In this case the て form connects the two distinct clauses.
When we connect two clauses with the て form, there could be the implication that the second clause is a consequence of the first.
We really are saying A & B, meaning A then B. This is because when we say A & B, we usually mean that B happened after A, which is the conditional in its infancy. So the three meanings are deeply connected. (A & B, A then B, if A then B)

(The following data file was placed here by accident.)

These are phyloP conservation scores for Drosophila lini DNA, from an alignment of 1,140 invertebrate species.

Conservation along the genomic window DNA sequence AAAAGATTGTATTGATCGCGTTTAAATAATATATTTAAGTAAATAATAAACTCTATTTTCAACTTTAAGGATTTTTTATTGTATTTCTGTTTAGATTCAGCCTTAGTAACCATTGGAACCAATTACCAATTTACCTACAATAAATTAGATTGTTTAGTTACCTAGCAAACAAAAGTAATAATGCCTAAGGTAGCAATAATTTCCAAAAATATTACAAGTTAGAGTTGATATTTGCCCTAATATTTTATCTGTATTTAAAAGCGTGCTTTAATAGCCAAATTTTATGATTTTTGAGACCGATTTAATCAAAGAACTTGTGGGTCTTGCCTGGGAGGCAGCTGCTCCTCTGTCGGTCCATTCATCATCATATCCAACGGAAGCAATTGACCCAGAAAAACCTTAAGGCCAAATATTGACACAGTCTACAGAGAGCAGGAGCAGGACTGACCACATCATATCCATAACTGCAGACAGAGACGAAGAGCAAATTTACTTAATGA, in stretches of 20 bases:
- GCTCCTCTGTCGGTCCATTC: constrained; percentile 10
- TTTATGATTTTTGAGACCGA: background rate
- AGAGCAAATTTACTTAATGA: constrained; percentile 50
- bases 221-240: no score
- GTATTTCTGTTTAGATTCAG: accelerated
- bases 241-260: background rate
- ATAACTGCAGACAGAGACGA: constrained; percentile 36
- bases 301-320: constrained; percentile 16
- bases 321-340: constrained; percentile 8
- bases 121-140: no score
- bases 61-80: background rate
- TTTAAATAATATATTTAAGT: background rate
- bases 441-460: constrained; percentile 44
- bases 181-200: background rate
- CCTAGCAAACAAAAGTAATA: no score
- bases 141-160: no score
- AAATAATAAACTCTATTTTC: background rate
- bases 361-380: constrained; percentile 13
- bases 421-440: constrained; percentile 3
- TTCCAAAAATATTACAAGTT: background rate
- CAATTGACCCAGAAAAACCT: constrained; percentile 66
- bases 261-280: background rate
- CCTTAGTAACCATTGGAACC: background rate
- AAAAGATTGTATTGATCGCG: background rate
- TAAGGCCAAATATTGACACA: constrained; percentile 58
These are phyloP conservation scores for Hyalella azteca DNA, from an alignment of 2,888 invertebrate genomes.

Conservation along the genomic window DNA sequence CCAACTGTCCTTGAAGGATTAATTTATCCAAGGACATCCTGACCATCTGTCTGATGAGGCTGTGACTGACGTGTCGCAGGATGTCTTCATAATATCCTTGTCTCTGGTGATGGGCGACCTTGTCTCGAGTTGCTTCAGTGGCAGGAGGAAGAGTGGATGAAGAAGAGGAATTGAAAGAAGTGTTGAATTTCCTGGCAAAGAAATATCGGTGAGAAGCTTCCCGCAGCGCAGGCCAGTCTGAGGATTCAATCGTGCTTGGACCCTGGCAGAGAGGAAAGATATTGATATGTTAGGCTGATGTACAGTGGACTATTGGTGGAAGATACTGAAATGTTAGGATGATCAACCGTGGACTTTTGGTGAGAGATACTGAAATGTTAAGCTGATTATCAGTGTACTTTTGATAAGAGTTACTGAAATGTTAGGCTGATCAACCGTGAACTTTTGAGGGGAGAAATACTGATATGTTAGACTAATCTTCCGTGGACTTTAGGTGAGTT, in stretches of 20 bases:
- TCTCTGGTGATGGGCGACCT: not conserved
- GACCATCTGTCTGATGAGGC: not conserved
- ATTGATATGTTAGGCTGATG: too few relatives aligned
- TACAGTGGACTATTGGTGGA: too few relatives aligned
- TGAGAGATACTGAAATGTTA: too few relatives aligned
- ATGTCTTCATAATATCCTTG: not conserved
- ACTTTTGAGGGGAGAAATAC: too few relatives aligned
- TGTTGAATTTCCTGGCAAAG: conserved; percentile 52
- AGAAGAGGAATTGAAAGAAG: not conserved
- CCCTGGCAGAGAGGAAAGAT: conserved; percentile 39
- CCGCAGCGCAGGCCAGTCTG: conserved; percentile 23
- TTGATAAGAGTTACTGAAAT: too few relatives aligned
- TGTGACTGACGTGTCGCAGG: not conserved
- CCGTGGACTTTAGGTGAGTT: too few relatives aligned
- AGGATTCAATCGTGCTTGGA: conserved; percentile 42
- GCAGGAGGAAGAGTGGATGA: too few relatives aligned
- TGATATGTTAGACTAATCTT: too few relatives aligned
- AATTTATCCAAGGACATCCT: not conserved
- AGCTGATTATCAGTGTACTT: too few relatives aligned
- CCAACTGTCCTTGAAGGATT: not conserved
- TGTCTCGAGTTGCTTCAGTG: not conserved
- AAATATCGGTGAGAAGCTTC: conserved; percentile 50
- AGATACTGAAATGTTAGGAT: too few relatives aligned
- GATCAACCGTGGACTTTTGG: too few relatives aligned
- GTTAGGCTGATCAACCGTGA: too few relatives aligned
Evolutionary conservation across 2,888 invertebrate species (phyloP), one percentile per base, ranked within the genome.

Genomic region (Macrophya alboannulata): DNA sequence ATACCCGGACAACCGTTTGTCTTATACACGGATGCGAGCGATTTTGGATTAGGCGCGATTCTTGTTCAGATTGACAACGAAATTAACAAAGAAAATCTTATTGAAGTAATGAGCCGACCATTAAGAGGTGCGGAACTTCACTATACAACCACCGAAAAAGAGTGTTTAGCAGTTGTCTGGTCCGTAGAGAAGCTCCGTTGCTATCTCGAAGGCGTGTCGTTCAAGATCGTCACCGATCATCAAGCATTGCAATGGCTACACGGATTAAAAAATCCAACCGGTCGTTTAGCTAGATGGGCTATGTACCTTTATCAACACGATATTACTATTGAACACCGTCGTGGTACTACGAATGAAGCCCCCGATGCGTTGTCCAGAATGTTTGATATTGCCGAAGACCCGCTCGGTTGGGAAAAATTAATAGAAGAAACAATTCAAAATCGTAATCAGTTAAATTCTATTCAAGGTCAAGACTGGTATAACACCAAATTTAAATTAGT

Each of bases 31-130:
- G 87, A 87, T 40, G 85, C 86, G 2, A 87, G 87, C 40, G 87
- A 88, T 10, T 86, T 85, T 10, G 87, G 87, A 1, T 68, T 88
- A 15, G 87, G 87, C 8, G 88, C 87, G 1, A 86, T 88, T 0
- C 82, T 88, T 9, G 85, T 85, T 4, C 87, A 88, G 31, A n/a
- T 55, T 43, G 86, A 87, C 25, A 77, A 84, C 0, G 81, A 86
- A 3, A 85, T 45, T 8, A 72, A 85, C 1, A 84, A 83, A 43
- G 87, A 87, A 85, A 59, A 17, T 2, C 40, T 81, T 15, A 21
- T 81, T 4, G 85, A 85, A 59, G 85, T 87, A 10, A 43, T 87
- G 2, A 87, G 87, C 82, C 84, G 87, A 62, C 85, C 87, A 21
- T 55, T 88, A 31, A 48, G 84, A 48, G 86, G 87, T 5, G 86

一時間 働いて どのくらいのお金がもらえますか。
If I work for an hour, then how much money will I be able to receive?
In the following case, the idea of conditional is even weaker. I would say it's non-existent. This is a A & B meaning A then B. Which is to say B follows A as a consequence, but A actually happened.
I made you worry, (and / then) I'm sorry. -> Because I made you worry, I'm sorry. -> Sorry for worrying you.